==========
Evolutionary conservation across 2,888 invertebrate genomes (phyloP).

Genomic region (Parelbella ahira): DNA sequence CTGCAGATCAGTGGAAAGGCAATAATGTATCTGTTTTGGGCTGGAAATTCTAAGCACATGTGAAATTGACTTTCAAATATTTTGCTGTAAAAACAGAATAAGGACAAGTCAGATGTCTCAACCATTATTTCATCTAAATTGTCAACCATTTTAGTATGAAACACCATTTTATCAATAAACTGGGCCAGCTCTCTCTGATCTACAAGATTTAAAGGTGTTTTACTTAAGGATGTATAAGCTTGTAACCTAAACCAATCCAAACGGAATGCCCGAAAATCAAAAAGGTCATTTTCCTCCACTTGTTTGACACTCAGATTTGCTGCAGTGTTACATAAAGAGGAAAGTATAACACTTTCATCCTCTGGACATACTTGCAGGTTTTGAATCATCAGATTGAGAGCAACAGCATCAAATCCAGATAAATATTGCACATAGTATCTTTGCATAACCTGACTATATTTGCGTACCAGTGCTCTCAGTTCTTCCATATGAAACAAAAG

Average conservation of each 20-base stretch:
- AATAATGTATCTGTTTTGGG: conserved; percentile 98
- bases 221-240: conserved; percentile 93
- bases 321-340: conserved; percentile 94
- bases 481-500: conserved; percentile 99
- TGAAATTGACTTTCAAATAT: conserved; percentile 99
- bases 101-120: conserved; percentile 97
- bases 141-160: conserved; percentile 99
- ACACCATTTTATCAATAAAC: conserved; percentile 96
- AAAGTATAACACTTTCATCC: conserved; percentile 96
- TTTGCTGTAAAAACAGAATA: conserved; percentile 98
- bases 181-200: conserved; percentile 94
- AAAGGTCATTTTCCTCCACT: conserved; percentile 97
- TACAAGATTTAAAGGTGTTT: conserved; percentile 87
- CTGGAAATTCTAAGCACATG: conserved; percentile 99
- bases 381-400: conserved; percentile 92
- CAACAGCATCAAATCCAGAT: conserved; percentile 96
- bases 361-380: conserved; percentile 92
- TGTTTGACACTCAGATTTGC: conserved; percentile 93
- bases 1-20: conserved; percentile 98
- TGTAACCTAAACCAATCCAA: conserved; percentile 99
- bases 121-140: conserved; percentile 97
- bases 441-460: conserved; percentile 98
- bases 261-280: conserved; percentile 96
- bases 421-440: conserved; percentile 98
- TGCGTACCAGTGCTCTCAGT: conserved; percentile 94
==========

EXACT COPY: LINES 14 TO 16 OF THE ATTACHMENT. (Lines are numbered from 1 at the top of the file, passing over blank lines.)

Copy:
- bases 181-200: conserved; percentile 94
- AAAGGTCATTTTCCTCCACT: conserved; percentile 97
- TACAAGATTTAAAGGTGTTT: conserved; percentile 87